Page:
An overseas website reported that the Chinese Public Security Bureau in April this year issued an internal document, the 2008 Beijing Olympics all participants, including members of the International Olympic athletes and should come under close scrutiny. Clearly set out 11 categories of people, including foreign hostile organization of the media, and the Communist Party and the government serious dissatisfaction dissidents, all denied.
China’s Ministry of Public Security Issues Secret Directive to Investigate and Bar Thousands Worldwide from Olympics
Directive Targets Falun Gong, Dalai Lama, Counter-Revolutionaries, and the Handicapped
NEW YORK, NY – In what may be its most audacious Olympic act yet, China’s Ministry of Public Security has issued an incredible directive that lists 43 categories of unwanteds who are to be investigated and barred from the 2008 Beijing Olympics, the Falun Dafa Information Center has learned. Pariah groups include eerily vague “key individuals in ideological fields,” “overseas hostile forces,” “counter-revolutionary” figures, the Dalai Lama and all affiliates, members of “religious entities not sanctioned by the state” (e.g. Roman Catholics), “individuals who instigate discontentment toward the Chinese Communist Party through the Internet,” and even certain types of “handicapped” persons.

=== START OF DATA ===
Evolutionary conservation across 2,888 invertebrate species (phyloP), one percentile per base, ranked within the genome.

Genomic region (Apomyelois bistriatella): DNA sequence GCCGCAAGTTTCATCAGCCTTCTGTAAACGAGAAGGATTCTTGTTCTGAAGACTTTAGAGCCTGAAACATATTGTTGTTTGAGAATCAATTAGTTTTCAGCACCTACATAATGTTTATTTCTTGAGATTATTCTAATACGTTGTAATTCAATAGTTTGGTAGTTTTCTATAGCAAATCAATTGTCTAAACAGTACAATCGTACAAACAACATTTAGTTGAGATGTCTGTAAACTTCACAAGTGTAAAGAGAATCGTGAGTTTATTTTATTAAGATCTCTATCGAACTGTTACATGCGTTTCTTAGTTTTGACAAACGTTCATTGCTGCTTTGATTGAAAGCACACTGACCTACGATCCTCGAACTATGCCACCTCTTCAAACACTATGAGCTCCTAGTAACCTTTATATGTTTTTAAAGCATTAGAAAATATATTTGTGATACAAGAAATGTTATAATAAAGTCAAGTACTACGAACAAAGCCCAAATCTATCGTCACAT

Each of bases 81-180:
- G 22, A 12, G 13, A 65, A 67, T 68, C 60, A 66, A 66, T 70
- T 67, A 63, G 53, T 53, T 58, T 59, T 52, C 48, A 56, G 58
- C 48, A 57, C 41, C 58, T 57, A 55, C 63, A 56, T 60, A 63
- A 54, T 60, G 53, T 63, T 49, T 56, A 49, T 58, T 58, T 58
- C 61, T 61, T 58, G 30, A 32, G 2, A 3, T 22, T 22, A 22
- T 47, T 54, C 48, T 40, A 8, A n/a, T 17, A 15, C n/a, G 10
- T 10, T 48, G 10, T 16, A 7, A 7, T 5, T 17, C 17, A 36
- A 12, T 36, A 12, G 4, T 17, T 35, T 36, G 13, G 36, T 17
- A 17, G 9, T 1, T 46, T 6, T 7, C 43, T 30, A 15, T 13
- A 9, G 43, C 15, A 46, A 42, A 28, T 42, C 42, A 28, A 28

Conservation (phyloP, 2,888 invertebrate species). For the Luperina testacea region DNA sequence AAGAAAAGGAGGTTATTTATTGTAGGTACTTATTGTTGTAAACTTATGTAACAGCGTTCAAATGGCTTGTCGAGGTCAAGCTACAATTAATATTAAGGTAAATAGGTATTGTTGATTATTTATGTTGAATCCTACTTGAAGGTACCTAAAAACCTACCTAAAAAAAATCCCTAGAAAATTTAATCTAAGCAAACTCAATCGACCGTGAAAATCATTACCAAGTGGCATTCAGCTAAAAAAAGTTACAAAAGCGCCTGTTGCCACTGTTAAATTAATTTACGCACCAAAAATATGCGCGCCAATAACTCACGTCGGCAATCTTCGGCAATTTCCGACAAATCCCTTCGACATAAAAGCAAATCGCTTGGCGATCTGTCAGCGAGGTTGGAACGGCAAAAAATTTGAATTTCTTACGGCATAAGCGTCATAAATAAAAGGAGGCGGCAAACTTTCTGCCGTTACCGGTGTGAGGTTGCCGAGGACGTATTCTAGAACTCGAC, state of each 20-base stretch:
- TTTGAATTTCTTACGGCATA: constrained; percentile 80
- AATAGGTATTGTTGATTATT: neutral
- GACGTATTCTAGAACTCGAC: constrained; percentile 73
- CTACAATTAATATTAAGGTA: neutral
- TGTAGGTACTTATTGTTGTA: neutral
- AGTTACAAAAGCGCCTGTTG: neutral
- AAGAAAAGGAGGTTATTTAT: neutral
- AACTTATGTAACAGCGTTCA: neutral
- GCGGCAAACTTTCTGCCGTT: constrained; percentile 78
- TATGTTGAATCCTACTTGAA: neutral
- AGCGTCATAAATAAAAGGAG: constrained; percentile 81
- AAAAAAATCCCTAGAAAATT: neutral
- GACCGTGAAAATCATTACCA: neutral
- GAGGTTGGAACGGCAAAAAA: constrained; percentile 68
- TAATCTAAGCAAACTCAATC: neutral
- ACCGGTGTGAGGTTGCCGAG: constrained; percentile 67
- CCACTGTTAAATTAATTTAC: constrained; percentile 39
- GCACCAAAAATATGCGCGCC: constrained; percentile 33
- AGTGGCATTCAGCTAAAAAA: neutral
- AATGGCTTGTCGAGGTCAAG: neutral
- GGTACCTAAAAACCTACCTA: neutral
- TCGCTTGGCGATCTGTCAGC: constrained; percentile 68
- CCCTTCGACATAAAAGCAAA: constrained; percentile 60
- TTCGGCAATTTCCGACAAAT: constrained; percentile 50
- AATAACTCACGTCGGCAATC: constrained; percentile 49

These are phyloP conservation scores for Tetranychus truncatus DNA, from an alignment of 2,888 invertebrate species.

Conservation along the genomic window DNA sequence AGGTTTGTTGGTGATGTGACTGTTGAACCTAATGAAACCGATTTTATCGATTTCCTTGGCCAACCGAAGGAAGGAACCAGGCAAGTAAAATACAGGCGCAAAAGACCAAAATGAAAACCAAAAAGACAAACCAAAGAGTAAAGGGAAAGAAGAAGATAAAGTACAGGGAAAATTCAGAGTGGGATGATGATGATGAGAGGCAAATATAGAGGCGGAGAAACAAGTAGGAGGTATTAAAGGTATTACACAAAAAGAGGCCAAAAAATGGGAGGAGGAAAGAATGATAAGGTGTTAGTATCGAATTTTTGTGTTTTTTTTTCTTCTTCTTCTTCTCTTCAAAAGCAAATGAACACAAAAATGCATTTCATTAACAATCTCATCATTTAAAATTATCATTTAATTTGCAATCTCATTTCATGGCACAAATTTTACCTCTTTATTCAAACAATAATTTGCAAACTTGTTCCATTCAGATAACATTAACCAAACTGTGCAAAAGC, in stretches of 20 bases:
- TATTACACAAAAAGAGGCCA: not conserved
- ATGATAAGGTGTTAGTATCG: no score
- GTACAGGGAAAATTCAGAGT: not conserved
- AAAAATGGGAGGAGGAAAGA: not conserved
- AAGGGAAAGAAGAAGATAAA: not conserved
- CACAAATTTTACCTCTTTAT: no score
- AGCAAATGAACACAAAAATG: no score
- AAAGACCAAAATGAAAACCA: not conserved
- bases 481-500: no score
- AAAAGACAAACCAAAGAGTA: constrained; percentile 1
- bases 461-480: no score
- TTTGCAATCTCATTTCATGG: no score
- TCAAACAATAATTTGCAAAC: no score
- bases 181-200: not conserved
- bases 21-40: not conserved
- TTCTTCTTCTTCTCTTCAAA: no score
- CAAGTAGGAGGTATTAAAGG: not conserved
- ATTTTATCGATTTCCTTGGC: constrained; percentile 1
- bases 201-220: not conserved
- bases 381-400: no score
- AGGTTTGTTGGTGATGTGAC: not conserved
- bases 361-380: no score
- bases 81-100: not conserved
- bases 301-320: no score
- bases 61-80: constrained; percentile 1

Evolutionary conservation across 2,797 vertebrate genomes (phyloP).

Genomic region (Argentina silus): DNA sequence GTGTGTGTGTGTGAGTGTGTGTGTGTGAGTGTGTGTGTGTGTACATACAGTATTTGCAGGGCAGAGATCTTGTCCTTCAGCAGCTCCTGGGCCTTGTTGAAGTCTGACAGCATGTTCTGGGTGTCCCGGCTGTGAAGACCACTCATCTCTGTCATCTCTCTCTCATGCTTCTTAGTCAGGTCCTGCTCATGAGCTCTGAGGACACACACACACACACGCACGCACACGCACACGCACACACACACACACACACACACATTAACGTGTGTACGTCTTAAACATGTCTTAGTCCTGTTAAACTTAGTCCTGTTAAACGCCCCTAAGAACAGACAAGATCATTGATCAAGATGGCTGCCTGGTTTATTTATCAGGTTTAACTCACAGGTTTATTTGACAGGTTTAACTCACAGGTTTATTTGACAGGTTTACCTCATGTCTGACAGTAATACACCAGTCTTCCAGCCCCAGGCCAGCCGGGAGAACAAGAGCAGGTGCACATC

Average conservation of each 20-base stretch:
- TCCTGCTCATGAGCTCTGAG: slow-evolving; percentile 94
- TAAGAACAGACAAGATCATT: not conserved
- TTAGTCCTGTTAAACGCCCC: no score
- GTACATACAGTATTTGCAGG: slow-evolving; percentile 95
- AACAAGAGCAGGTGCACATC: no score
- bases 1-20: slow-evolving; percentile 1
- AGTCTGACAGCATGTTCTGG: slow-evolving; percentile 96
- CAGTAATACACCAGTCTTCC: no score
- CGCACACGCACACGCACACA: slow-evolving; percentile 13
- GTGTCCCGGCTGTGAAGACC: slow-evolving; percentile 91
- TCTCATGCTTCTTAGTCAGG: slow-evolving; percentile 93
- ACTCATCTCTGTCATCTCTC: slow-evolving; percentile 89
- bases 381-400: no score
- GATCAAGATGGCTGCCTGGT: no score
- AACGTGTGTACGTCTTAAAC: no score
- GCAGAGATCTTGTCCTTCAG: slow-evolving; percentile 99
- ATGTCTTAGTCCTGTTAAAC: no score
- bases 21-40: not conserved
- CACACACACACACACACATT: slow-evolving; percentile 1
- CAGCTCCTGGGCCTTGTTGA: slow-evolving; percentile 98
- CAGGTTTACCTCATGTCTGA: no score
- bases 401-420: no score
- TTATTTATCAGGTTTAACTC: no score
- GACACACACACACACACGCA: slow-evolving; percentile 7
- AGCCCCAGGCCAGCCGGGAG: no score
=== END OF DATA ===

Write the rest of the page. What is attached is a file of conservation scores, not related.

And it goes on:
Members of the Falun Gong would be barred, as would “family members of deceased persons” killed in “riots” — a euphemism for events such as the Tiananmen Massacre — and Uighur Muslims in Xinjiang province, which the regime brands “national separatists.” Only at the very bottom of the directive does it identify “violent terrorists” and members of “illegal organizations” as targets for investigation and possible barring.
To be investigated are participating athletes, members of the media, Olympic staff members, referees, sponsors, dignitaries, and the International Olympic Committee itself, among others, to determine whether they fall into any of the 43 categories. If carried out, the directive would amount to an espionage effort of astounding proportions, and would fly in the face of international law.
The Ministry’s directive, said to have been issued in April and titled “Notification on Strictly Carrying Out Background Investigations on Candidates for the Olympics and Performing a Pre-Selection Screening” has reportedly been circulated to each Chinese province and autonomous region as well as to all police stations and bureaus in municipalities directly under the Central Government. The Information Center is making available the relevant excerpt of the original document (Chinese) as well as a translation (English).
The directive also calls upon all levels of China’s regime to “cooperate,” but adds that it is “vital to keep this directive and all associated activities secret… it is of utmost importance to give the look of an easygoing environment to the outside, but in fact keep a firm handle on all activities.”